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Driver licence before riding plan rejected

SA considers increasing rider ages rejected

Public support for learner riders to first have L-plate car driving experience for one year has been rejected by South Australian riding group Ride to Review.

The plan is part of a licensing review which also recommends lifting the ages for learner riders from 16 to 18 and full-licensed riders from 20 to 21.5.

Tim Kelly of Ride to Review has rejected an ABC Adelaide Facebook poll which found 72% public support for the plan.Licensing plan rejected

He says “no specific evaluation of the measure has yet been undertaken”.

“RTR believe improved rider education and training are the key areas to be development in order to produce safer riders,” he says.

Licensing laws

The only other state with similar licensing laws is Queensland where learner riders must have held a provisional, P1, P2 or open car licence for a year since 2007. South Australia’s suggestion is that riders must only have a learner plate for a year.

It runs contrary to practices in countries such as Italy where 15-year-olds can first ride a two-wheeler up to 50cc before getting a car or motorcycle licence.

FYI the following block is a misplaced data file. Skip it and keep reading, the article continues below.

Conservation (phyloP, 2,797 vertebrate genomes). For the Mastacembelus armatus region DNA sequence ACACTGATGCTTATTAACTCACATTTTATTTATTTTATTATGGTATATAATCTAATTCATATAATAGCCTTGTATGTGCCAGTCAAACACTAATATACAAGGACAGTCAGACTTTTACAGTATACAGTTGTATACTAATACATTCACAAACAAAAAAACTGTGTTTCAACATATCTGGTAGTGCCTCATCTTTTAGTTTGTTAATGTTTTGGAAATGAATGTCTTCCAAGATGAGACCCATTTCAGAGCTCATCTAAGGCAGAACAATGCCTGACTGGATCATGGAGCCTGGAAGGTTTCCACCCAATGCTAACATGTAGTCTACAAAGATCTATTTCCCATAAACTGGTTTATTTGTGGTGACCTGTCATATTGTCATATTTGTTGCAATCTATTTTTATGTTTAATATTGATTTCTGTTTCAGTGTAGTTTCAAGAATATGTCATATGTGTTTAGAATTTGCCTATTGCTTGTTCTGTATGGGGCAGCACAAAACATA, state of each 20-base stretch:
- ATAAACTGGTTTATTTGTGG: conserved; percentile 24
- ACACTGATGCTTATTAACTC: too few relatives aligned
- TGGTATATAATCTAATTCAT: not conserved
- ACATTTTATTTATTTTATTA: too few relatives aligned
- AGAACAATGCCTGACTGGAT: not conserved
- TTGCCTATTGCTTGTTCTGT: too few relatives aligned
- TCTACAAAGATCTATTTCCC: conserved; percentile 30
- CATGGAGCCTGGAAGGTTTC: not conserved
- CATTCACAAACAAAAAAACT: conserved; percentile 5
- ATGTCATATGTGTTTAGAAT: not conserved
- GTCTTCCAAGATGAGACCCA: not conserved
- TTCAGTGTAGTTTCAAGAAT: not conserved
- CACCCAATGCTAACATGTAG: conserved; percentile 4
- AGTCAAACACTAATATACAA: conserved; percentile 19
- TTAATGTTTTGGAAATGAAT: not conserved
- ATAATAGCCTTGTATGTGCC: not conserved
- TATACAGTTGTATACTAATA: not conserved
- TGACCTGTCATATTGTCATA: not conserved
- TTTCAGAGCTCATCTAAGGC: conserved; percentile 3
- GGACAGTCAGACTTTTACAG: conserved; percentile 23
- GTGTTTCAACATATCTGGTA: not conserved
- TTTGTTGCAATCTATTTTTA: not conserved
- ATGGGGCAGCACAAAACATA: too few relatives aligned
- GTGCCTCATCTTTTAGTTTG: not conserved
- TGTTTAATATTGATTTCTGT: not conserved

Proponents say it gives young motorists more road awareness and makes them more aware of motorcyclists on the road when they get old enough to obtain a licence.

On the other hand, modern cars are so safe with crash cells, stability control and various driver aids and warnings that they may give young drivers a false sense of invincibility.

It may also lead drivers to ignore vulnerable road users such as motorcyclists who pose no danger to them, leading to SMIDSY crashes.

Federal Chamber of Automotive Industries (FCAI) motorcycle spokesman Rhys Griffiths says tougher licensing laws across the nation have put the motorcycle industry under “more pressure than we’ve ever had in the past”.

He says the tougher licensing laws have dramatically increased the price of obtaining a motorcycle licence and may have led to an increase in unlicensed riding.

Fatal statisticsLicensing plan rejected

National statistics from 1995 to 2019 show a steady decrease in fatalities among under 30-year-old riders from 562 in the five-year period from 1995 to ’99 to 312 from 2015 to ’19.